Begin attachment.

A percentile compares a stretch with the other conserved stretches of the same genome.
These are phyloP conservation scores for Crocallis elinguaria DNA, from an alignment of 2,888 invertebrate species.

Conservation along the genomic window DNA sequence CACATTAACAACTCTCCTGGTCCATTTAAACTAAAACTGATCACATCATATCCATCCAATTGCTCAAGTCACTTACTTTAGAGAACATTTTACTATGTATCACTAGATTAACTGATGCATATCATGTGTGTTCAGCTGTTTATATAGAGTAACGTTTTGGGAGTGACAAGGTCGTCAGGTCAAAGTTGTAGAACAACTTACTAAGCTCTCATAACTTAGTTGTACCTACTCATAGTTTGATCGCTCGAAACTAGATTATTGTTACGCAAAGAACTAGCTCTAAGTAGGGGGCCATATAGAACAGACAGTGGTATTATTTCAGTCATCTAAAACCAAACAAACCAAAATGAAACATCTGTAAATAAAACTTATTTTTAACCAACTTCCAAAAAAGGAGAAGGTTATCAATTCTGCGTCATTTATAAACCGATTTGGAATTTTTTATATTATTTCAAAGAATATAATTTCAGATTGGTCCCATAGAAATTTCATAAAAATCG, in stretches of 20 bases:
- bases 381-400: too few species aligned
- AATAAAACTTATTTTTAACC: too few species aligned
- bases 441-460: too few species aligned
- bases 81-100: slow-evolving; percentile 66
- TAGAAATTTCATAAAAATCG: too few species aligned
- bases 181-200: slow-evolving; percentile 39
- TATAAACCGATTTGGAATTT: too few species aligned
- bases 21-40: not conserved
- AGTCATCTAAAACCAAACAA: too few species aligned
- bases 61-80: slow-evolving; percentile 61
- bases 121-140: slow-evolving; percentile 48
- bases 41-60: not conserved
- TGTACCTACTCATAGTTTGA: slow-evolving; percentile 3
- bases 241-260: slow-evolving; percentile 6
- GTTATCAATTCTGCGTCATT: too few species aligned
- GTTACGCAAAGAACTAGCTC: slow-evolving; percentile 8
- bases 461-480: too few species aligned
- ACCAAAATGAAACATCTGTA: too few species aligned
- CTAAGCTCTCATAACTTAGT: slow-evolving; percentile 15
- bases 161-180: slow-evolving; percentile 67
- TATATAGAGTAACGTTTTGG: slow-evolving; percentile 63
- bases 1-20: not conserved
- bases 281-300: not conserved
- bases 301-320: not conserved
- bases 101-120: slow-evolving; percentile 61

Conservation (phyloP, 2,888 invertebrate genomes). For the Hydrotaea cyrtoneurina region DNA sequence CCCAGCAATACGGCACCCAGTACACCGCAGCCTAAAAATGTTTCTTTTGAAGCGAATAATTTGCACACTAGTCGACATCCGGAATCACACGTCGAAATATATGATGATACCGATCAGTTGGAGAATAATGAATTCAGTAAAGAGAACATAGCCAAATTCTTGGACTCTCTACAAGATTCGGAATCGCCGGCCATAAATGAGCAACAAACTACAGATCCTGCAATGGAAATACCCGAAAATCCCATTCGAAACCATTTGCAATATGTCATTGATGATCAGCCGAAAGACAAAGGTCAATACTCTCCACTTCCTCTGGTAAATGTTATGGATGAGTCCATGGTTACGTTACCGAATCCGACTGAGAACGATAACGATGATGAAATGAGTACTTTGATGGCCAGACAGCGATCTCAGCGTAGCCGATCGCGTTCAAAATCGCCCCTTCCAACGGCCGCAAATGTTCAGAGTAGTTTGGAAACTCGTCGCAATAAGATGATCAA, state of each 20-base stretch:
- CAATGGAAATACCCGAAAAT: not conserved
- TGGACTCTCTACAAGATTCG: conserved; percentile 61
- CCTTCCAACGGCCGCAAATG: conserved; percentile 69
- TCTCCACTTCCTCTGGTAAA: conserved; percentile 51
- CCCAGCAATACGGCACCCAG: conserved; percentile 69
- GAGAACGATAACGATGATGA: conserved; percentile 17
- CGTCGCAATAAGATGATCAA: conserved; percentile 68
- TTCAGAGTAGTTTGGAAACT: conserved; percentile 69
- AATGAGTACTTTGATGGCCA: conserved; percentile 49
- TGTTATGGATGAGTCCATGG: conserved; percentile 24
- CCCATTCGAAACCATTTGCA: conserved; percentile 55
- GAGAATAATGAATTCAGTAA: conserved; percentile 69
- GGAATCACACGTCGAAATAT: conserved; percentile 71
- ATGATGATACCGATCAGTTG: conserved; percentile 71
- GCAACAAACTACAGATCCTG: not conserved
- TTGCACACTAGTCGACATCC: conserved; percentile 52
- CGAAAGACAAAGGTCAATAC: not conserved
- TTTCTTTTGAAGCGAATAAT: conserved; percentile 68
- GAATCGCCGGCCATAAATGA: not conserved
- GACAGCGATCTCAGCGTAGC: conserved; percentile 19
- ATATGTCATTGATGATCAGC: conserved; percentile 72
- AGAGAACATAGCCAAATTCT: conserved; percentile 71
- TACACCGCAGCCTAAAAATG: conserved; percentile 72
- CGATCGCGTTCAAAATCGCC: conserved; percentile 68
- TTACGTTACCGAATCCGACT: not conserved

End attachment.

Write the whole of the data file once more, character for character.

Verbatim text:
A percentile compares a stretch with the other conserved stretches of the same genome.
These are phyloP conservation scores for Crocallis elinguaria DNA, from an alignment of 2,888 invertebrate species.

Conservation along the genomic window DNA sequence CACATTAACAACTCTCCTGGTCCATTTAAACTAAAACTGATCACATCATATCCATCCAATTGCTCAAGTCACTTACTTTAGAGAACATTTTACTATGTATCACTAGATTAACTGATGCATATCATGTGTGTTCAGCTGTTTATATAGAGTAACGTTTTGGGAGTGACAAGGTCGTCAGGTCAAAGTTGTAGAACAACTTACTAAGCTCTCATAACTTAGTTGTACCTACTCATAGTTTGATCGCTCGAAACTAGATTATTGTTACGCAAAGAACTAGCTCTAAGTAGGGGGCCATATAGAACAGACAGTGGTATTATTTCAGTCATCTAAAACCAAACAAACCAAAATGAAACATCTGTAAATAAAACTTATTTTTAACCAACTTCCAAAAAAGGAGAAGGTTATCAATTCTGCGTCATTTATAAACCGATTTGGAATTTTTTATATTATTTCAAAGAATATAATTTCAGATTGGTCCCATAGAAATTTCATAAAAATCG, in stretches of 20 bases:
- bases 381-400: too few species aligned
- AATAAAACTTATTTTTAACC: too few species aligned
- bases 441-460: too few species aligned
- bases 81-100: slow-evolving; percentile 66
- TAGAAATTTCATAAAAATCG: too few species aligned
- bases 181-200: slow-evolving; percentile 39
- TATAAACCGATTTGGAATTT: too few species aligned
- bases 21-40: not conserved
- AGTCATCTAAAACCAAACAA: too few species aligned
- bases 61-80: slow-evolving; percentile 61
- bases 121-140: slow-evolving; percentile 48
- bases 41-60: not conserved
- TGTACCTACTCATAGTTTGA: slow-evolving; percentile 3
- bases 241-260: slow-evolving; percentile 6
- GTTATCAATTCTGCGTCATT: too few species aligned
- GTTACGCAAAGAACTAGCTC: slow-evolving; percentile 8
- bases 461-480: too few species aligned
- ACCAAAATGAAACATCTGTA: too few species aligned
- CTAAGCTCTCATAACTTAGT: slow-evolving; percentile 15
- bases 161-180: slow-evolving; percentile 67
- TATATAGAGTAACGTTTTGG: slow-evolving; percentile 63
- bases 1-20: not conserved
- bases 281-300: not conserved
- bases 301-320: not conserved
- bases 101-120: slow-evolving; percentile 61

Conservation (phyloP, 2,888 invertebrate genomes). For the Hydrotaea cyrtoneurina region DNA sequence CCCAGCAATACGGCACCCAGTACACCGCAGCCTAAAAATGTTTCTTTTGAAGCGAATAATTTGCACACTAGTCGACATCCGGAATCACACGTCGAAATATATGATGATACCGATCAGTTGGAGAATAATGAATTCAGTAAAGAGAACATAGCCAAATTCTTGGACTCTCTACAAGATTCGGAATCGCCGGCCATAAATGAGCAACAAACTACAGATCCTGCAATGGAAATACCCGAAAATCCCATTCGAAACCATTTGCAATATGTCATTGATGATCAGCCGAAAGACAAAGGTCAATACTCTCCACTTCCTCTGGTAAATGTTATGGATGAGTCCATGGTTACGTTACCGAATCCGACTGAGAACGATAACGATGATGAAATGAGTACTTTGATGGCCAGACAGCGATCTCAGCGTAGCCGATCGCGTTCAAAATCGCCCCTTCCAACGGCCGCAAATGTTCAGAGTAGTTTGGAAACTCGTCGCAATAAGATGATCAA, state of each 20-base stretch:
- CAATGGAAATACCCGAAAAT: not conserved
- TGGACTCTCTACAAGATTCG: conserved; percentile 61
- CCTTCCAACGGCCGCAAATG: conserved; percentile 69
- TCTCCACTTCCTCTGGTAAA: conserved; percentile 51
- CCCAGCAATACGGCACCCAG: conserved; percentile 69
- GAGAACGATAACGATGATGA: conserved; percentile 17
- CGTCGCAATAAGATGATCAA: conserved; percentile 68
- TTCAGAGTAGTTTGGAAACT: conserved; percentile 69
- AATGAGTACTTTGATGGCCA: conserved; percentile 49
- TGTTATGGATGAGTCCATGG: conserved; percentile 24
- CCCATTCGAAACCATTTGCA: conserved; percentile 55
- GAGAATAATGAATTCAGTAA: conserved; percentile 69
- GGAATCACACGTCGAAATAT: conserved; percentile 71
- ATGATGATACCGATCAGTTG: conserved; percentile 71
- GCAACAAACTACAGATCCTG: not conserved
- TTGCACACTAGTCGACATCC: conserved; percentile 52
- CGAAAGACAAAGGTCAATAC: not conserved
- TTTCTTTTGAAGCGAATAAT: conserved; percentile 68
- GAATCGCCGGCCATAAATGA: not conserved
- GACAGCGATCTCAGCGTAGC: conserved; percentile 19
- ATATGTCATTGATGATCAGC: conserved; percentile 72
- AGAGAACATAGCCAAATTCT: conserved; percentile 71
- TACACCGCAGCCTAAAAATG: conserved; percentile 72
- CGATCGCGTTCAAAATCGCC: conserved; percentile 68
- TTACGTTACCGAATCCGACT: not conserved